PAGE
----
# Least Common Multiple

The least common multiple (LCM) is the smallest multiple
that 2 or more numbers have in common.

There are 2 ways to find the **LCM** of a group of numbers.

Method 1 is:

1) Write a few multiples of each number

2) The first common number is the **LCM**

3) If no numbers are common, write a few more multiples of each number

until the LCM is found.

Example: Find the **LCM** of 30 & 35

Multiples of 30 are: 30, 60, 90, 120, 150, 180, __210__

Multiples of 35 are: 35, 70, 105, 140, 175, __210__

The **LCM** is 210.

Method 2 is:

1) Write the prime factorization of each number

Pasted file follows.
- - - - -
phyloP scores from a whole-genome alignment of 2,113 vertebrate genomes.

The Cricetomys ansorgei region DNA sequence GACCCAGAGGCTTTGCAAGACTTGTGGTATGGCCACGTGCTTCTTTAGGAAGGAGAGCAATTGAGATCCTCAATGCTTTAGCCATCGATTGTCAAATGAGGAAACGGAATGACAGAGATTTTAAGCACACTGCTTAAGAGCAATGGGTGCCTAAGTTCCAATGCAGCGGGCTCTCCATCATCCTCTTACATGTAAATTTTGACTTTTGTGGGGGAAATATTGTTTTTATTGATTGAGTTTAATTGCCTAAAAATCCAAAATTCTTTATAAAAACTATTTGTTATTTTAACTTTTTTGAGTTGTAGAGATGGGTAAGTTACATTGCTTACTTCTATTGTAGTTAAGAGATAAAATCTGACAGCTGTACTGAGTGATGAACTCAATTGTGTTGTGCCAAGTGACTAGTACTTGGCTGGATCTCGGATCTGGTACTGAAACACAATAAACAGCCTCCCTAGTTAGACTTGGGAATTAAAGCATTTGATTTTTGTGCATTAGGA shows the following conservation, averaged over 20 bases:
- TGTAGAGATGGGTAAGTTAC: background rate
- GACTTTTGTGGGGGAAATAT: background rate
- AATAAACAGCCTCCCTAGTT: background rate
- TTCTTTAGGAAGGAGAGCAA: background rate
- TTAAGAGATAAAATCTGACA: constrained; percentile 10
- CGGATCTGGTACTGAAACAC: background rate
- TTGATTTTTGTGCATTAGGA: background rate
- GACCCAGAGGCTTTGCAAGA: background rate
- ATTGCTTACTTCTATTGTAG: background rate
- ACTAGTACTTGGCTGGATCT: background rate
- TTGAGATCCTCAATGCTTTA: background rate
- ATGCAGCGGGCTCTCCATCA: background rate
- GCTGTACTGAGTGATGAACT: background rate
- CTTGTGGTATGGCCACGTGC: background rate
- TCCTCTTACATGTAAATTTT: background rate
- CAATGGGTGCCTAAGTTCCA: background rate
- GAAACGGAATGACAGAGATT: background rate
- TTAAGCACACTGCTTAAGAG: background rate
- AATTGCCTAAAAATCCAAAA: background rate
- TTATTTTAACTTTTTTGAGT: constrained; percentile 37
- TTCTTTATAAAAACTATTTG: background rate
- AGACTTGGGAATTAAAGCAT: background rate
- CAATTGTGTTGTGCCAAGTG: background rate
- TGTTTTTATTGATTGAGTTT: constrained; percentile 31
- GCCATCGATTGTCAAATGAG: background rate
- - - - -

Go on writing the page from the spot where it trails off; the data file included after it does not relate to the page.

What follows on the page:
2) Underline each different factor once (if a factor occurs more than once for a
number, underline the repeating factor each time it occurs in the factorization
where it occurs the most)

3) The product of all underlined factors is the **LCM**

Example: Find the **LCM** of 30 & 35

The prime factorization of 30 is: __2__∙__3__∙__5__

The prime factorization of 35 is: 5∙__7__

The different factors are 2, 3, 5, and 7. 5 is a factor of 30 as well as 35. We
use it once since it occurs only once for each number.

The **LCM** is __2__∙__3__∙__5__∙__7__ = 210

Example: Find the LCM of 20 & 64

The prime factorization of 20 is 2∙2∙__5__

The prime factorization of 64 is __2∙2∙2∙2∙2∙2__

The different factors are 2 and 5. 2 is a factor of 20 as well as 64. We use it
6 times since it occurs most for 64 or 2^{6}.

The **LCM** is __2∙2∙2∙2∙2∙2__∙__5__ = 320.